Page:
5. Underutilization or overutilization of the company’s Computerized Maintenance Management System (CMMS). Evaluate when the CMMS is not optimally utilized, focusing on streamlining its use for efficient maintenance planning, scheduling, and tracking.
6. Asset Management and Reliability Process Troubleshooting. Engage in troubleshooting when there are issues or gaps in the asset management and reliability processes, ensuring continuous improvement and effectiveness.
7. Underdeveloped “change management” processes. Examine when change management processes are underdeveloped, emphasizing the need for robust processes to handle changes affecting assets and reliability.
8. Poor asset performance, poor maintenance performance, or excessive or escalating costs of asset maintenance or operational downtime, as measured by established KPIs. Investigate when there are indications of poor asset or maintenance performance, aiming to address issues and optimize costs based on established KPIs.
9. Inadequate tracking of, or insufficient attention to, asset performance, maintenance performance and costs, in comparison to established KPIs. Assess when there is a lack of focus on tracking and analyzing asset and maintenance performance against established KPIs, emphasizing the need for attention and improvement.
10. Business interruption exposures are not adequately considered in asset contingency planning. Review when there is insufficient consideration of business interruption risks in asset contingency planning, ensuring comprehensive planning to minimize disruptions.
11. “Maintenance planning” drives “operations planning,” rather than vice-versa. Address when maintenance planning takes precedence over operational planning, emphasizing the need for a balanced approach that aligns both for overall efficiency.
12. Absence of a formal process for analysis and management of third-party recommendations. Evaluate when there is no formal process for analyzing and managing recommendations from third parties, emphasizing the importance of a structured approach for effective integration.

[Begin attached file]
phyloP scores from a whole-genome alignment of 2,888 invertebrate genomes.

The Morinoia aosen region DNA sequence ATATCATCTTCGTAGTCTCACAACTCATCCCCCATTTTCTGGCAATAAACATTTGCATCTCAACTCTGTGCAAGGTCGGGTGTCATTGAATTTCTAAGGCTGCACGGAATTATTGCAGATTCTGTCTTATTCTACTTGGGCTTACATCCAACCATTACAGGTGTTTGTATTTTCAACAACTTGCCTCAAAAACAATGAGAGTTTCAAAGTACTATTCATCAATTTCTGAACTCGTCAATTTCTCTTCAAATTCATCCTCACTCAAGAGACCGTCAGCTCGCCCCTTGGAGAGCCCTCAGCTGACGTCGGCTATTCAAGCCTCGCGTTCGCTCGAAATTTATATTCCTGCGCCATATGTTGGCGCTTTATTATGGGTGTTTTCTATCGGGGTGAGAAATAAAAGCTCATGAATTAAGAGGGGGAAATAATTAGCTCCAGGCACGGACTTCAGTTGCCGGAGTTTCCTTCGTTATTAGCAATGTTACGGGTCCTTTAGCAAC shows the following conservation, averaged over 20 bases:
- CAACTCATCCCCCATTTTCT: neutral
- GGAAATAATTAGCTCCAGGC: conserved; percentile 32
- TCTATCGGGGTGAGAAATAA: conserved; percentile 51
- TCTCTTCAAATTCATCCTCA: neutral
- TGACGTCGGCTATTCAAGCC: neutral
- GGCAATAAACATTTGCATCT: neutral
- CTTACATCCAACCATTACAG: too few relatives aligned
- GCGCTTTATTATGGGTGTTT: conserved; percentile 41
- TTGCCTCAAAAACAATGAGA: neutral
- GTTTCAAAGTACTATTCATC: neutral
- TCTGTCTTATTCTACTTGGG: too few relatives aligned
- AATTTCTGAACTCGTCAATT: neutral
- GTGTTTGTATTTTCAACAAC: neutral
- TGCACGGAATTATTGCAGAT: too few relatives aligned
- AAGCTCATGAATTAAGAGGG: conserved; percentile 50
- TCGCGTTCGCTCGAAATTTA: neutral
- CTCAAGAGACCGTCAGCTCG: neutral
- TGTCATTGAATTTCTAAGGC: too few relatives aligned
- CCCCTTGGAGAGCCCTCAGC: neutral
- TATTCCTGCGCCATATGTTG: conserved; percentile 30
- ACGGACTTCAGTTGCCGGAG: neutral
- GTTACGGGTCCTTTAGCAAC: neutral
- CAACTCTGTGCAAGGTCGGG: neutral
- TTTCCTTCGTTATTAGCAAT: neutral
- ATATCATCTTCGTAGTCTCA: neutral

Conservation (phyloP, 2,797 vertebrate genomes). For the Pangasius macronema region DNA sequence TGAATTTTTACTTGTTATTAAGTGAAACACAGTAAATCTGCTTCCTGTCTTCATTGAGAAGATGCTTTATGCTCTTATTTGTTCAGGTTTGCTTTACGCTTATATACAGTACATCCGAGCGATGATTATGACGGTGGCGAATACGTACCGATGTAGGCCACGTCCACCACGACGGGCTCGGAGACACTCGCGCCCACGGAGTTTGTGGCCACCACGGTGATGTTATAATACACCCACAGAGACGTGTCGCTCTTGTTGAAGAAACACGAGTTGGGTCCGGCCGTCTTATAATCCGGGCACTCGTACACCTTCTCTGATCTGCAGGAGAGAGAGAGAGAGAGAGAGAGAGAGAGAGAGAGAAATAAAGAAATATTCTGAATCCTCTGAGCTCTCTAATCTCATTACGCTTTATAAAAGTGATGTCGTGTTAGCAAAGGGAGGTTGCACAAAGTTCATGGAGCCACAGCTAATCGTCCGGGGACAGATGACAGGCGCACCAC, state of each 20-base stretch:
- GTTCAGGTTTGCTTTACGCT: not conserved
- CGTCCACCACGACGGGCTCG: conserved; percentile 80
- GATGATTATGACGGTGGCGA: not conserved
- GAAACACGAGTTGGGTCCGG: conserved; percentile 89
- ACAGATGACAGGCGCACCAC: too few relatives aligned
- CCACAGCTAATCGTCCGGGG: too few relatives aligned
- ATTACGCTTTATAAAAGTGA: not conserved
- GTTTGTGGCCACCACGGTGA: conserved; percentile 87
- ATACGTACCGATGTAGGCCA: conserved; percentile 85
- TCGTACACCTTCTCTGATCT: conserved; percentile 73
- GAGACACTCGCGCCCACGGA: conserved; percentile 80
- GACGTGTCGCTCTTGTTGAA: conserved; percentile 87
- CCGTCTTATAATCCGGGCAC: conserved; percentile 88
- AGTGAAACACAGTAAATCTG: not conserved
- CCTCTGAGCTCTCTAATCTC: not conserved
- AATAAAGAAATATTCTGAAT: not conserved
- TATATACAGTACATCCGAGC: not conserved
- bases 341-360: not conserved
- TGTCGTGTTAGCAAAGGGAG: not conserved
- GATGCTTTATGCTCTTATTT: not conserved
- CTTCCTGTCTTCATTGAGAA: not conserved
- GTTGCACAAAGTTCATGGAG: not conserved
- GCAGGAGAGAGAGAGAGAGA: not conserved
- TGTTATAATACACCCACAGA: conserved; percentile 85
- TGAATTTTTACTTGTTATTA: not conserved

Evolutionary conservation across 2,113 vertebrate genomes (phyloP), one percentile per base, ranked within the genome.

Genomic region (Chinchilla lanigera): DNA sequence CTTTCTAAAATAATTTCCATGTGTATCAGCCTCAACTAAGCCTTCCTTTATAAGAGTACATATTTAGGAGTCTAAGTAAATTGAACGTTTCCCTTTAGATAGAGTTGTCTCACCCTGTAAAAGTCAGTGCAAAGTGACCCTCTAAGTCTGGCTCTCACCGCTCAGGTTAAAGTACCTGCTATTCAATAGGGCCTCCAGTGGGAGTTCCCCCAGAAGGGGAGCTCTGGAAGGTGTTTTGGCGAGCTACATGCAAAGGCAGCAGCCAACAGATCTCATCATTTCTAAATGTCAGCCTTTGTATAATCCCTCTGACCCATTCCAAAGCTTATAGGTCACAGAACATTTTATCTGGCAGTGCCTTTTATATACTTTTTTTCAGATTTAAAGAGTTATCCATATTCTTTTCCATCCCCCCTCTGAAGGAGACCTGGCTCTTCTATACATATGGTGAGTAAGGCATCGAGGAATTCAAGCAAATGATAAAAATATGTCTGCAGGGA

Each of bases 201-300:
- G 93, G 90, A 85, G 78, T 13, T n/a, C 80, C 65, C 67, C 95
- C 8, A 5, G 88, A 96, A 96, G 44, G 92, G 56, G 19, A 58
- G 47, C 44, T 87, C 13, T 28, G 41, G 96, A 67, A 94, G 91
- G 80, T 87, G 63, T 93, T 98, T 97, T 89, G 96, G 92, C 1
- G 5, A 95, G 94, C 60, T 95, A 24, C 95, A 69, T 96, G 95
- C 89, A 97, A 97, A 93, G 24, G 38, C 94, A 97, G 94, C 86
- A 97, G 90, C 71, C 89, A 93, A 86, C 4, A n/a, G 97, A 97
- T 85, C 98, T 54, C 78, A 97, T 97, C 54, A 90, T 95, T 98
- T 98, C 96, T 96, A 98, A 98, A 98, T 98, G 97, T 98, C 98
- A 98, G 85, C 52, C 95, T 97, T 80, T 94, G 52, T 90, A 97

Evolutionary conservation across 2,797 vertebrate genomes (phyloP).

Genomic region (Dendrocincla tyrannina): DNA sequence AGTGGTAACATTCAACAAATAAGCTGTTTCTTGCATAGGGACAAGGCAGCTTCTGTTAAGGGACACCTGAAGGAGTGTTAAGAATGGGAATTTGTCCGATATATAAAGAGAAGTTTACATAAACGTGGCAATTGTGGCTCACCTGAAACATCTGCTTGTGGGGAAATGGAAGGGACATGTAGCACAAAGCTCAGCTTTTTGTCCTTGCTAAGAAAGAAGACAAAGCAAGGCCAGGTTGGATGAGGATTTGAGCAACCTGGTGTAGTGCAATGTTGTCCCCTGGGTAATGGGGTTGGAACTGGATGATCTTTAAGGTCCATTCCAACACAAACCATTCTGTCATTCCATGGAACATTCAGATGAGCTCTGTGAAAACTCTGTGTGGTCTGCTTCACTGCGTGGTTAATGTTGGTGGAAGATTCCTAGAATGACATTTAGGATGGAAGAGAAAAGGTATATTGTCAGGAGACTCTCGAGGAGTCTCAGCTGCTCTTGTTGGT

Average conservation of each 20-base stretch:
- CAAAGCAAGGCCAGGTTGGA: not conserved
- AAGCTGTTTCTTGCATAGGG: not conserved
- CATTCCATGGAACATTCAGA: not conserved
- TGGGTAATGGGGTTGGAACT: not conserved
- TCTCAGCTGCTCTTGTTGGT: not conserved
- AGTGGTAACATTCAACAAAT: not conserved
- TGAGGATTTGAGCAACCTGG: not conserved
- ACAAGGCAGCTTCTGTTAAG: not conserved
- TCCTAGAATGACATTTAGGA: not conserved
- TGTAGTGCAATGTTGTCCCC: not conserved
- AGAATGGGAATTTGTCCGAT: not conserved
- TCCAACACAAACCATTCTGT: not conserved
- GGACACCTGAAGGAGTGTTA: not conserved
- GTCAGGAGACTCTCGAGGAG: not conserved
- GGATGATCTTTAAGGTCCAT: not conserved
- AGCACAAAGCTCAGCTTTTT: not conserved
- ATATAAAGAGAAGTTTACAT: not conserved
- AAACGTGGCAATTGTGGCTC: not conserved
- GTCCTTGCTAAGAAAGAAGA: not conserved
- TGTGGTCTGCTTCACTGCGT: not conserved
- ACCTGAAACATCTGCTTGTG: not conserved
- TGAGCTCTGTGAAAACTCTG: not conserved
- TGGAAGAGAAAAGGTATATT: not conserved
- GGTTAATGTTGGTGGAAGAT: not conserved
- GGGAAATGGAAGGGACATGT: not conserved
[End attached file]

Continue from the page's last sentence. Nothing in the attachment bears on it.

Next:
13. Asset management strategies seem more “time and compliance” based, rather than “asset performance and conditions” based. Examine when strategies are focused on time and compliance rather than asset performance, emphasizing the need to shift towards performance and condition-based strategies for improved outcomes.
14. Investment in hi-tech solutions to address asset management issues without collection and thorough analysis of applicable data. Assess when there’s a focus on technology solutions without sufficient data collection and analysis, emphasizing the importance of informed decision-making based on relevant data.
15. High rates of turnover in company personnel and/or third-party contractors. Consider when there is a high turnover of personnel or contractors, addressing the impact on continuity and knowledge transfer in asset management and reliability processes.


What Is The Difference Between Asset and Reliability?

An asset refers to any valuable item or resource that a business owns and utilizes to generate value, while asset reliability measures how long equipment performs its intended function. This can include physical items like machinery, buildings, or vehicles, as well as intangible assets like patents or trademarks.

In the context of reliability asset management, reliability specifically involves ensuring that these assets consistently perform their intended functions without unexpected failures. It focuses on optimizing the performance and longevity of assets to enhance overall operational efficiency and minimize disruptions in business activities.

Taking steps to boost your expertise in reliability engineering can greatly advance your career in the oil and gas, petrochemical, and energy fields. PetroSync’s Certified Reliability Engineer training is tailored to provide you with the knowledge and skills needed to excel in this crucial area.

This program not only deepens your understanding of reliability principles but also offers practical insights you can apply directly to your work. By enrolling in this training, you’re not just getting a certification; you’re opening doors to new opportunities and positioning yourself as a valuable asset in your industry. Invest in your professional growth by joining PetroSync‘s Certified Reliability Engineer training and empower yourself to contribute to the success of your organization!